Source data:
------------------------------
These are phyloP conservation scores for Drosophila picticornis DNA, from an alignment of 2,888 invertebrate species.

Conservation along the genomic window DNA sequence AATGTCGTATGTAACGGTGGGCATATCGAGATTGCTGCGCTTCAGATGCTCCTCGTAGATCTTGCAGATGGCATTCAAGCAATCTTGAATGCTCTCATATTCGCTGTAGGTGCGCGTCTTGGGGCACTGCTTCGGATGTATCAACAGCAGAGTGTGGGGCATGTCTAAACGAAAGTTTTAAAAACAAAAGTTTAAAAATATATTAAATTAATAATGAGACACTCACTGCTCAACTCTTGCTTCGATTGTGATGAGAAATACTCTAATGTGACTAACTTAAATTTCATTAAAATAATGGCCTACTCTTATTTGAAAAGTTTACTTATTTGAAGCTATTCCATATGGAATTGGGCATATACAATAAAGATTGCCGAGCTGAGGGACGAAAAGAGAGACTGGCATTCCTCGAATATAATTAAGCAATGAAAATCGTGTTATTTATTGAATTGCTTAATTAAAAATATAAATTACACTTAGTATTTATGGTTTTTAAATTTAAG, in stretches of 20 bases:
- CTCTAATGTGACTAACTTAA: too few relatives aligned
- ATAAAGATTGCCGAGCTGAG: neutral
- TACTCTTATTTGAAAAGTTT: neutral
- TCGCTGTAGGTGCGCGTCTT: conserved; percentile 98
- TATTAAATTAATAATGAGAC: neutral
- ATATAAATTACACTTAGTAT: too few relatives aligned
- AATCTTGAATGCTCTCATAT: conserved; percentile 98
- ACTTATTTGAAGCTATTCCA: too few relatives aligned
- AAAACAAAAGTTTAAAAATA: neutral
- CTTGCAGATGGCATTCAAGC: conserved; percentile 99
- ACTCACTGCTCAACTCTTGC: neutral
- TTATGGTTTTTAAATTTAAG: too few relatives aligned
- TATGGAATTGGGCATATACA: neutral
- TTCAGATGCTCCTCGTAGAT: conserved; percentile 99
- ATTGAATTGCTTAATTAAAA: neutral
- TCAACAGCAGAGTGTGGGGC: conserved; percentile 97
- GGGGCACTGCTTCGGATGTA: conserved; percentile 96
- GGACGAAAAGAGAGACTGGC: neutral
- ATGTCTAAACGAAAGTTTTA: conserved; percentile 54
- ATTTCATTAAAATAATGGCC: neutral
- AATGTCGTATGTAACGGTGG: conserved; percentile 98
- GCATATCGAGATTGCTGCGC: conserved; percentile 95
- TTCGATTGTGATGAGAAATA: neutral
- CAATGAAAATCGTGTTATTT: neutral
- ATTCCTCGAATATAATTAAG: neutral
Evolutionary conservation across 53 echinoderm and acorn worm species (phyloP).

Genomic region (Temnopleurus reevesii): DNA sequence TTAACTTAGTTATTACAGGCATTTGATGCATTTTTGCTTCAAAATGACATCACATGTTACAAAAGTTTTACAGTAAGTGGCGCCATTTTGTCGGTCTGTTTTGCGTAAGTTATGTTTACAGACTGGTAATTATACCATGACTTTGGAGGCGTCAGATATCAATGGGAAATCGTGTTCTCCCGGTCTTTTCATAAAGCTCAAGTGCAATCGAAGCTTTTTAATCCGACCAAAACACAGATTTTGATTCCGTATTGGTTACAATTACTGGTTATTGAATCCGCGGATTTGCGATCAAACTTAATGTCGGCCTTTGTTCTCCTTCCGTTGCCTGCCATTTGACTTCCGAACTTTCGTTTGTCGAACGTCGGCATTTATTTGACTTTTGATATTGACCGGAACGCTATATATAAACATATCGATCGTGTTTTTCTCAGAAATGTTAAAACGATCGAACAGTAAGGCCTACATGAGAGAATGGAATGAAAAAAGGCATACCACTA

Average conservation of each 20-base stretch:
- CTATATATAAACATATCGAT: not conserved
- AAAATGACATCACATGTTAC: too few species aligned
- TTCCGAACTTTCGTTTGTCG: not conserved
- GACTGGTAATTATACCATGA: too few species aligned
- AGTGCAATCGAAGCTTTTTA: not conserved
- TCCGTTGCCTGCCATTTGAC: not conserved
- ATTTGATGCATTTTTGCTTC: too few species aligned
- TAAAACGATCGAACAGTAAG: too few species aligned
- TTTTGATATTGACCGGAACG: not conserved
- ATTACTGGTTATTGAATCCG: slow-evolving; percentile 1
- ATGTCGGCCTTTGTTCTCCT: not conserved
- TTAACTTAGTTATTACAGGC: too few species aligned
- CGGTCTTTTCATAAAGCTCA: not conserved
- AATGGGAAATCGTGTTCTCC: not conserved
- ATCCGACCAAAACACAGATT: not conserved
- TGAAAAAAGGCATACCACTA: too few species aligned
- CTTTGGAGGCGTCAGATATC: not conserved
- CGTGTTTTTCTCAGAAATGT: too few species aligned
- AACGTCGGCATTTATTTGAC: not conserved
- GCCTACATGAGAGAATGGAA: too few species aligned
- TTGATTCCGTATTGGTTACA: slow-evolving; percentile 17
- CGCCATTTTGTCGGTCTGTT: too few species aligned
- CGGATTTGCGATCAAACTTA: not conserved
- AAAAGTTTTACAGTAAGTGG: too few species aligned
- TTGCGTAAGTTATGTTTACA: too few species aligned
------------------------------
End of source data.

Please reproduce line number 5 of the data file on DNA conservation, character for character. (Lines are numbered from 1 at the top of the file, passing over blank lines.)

- TACTCTTATTTGAAAAGTTT: neutral